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Humbled by Tragedy, Heartened by Response

By Nora Boustany
Friday, January 7, 2005; Page A16

On Christmas day, the Indonesian ambassador, Soemadi D.M. Brotodiningrat, celebrated with 200 Indonesian Christians. Then he headed to the residence of Singapore's ambassador, arriving for dinner a little late.

About the same time, a powerful tsunami was ravaging parts of his country, swallowing whole villages and sweeping thousands of people into the belly of the sea. It was nearly 8 p.m. in Washington, already Sunday morning off the western coast of the Indonesian island of Sumatra, near the epicenter of the earthquake that triggered the giant waves.

Ambassador Soemadi D.M Brotodiningrat and his wife, Suharti, escorted President Bush, first lady Laura Bush and former presidents Bill Clinton and George H.W. Bush to a memorial at Indonesia's Embassy on Monday. (Kevin Lamarque -- Reuters)

Read Nora Boustany's previous Diplomatic Dispatches columns.

"I always thought that Noah's Ark was a story for children," he said in an interview Wednesday. "Now I am going to go back and reread it."

The career diplomat, who has also served in Tokyo, New York, Brussels and Geneva, thought he had seen it all. "This is different from wars and terrorism, which are the acts of men. After 40 years in the foreign service, I am reminded there is a force much larger and more powerful than me and everybody else," said Brotodiningrat, 63. "At least for me, it is humbling."

For the first few days after the tsunami, callers deluged the embassy with questions and concerns. The ambassador was awake virtually nonstop as he tried to keep abreast of the swelling death toll, which as of Thursday had passed 94,000 in his country. Finally, he said, he managed to fall asleep, "more out of exhaustion than any calm state of mind."

But the extent of the devastation had not yet hit home.

Now, "we are really overwhelmed," he said. "We are facing difficulty in penetrating the terrain for relief work. The western shore of Aceh, which is rather isolated, even under normal circumstances, is less developed than the eastern coast."

Global pledges for assisting the relief effort total about $4 billion, with the United States offering $350 million.

Brotodiningrat was grateful that he had the opportunity to express gratitude on behalf of his country to three successive U.S. presidents -- President Bush, Bill Clinton and George H.W. Bush. All three came to his chancellery at 2020 Massachusetts Ave. NW on Monday to sign books of condolences. Three books lay open in front of cascading arrangements of white lilies and tulips, placed on a large wood table in the high-ceilinged foyer.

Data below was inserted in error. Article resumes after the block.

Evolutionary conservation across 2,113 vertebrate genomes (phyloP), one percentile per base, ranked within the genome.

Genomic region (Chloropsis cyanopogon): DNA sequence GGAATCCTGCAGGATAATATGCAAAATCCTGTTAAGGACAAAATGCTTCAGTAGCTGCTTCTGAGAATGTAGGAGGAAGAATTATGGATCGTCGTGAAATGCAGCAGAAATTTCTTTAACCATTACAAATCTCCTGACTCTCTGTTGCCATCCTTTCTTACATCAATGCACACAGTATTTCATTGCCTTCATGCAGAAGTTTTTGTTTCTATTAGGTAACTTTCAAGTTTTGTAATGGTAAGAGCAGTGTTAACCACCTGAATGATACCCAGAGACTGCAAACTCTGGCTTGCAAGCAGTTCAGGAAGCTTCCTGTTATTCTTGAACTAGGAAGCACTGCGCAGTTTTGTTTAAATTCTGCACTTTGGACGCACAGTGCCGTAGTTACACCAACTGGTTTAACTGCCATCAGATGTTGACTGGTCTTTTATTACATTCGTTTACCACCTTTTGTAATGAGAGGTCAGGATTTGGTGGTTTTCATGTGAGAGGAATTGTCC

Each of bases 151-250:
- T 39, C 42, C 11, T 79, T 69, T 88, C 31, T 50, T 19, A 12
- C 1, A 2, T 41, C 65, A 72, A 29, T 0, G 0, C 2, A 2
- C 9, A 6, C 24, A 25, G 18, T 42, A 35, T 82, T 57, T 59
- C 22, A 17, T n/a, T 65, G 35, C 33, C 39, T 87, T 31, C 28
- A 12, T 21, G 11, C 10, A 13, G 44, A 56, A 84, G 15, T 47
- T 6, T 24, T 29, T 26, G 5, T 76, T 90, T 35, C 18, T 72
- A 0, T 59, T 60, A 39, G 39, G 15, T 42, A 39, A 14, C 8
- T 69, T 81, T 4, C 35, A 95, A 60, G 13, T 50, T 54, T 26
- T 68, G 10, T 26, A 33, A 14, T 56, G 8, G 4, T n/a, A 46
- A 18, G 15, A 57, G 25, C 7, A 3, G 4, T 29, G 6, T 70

"We were most heartened by the gesture of small children who gave away their favorite toys," Brotodiningrat said. Frilly dolls, Matchbox cars and Barneys have been placed outside among wilting bouquets and candles, now extinguished by the rain.

The ambassador's staff was not untouched by the tragedy. A young intern, here for a three-month stint, was finally able to reach his mother by telephone, but learned that 15 members of his family, including two uncles and their families, were missing.

The ambassador said he was coordinating offers of assistance and logistics with Marc Grossman, the State Department's undersecretary for political affairs. U.S. helicopters have delivered food and water to remote villages in Aceh province, the hardest-hit part of Sumatra. "Usually we have been able to cope by ourselves," he said. "Not this time."

The U.S.-Indonesia Society, which helps raise awareness here about Indonesia, is trying to organize nongovernmental groups so that they can share updates on progress in the relief effort, he added. The U.S. Agency for International Development has already delivered small generators and water purification systems.

The government of President Susilo Bambang Yudhoyono, who was sworn in last year as the country's first directly elected president, was on the verge of preparing a five-year plan for Indonesia, the ambassador said. Yudhoyono had promised to take dramatic steps to curb corruption and unemployment, but "now there is bound to be an adjustment of policies and priorities," the ambassador said.

"The main challenge now will be dealing with the devastation and reconstruction; fueling investment to revamp the infrastructure may have to wait."

Brotodiningrat, a Muslim, said he believed God was compassionate and merciful, even if the unleashing of the tsunami was a sign of divine anger and wrath, as a clergyman has suggested. The ambassador said the disaster could bring the people of Indonesia, the most populous Muslim country in the world, closer to their faith.

He said the next phase represented "both an opportunity and a challenge" for the new government.

"It now finds itself at a crossroads. If it performs well in dealing with this disaster . . . it will help resolve and overcome a lot of tension that existed" in the country, he said. "If the government does not perform well, there may be a backlash."

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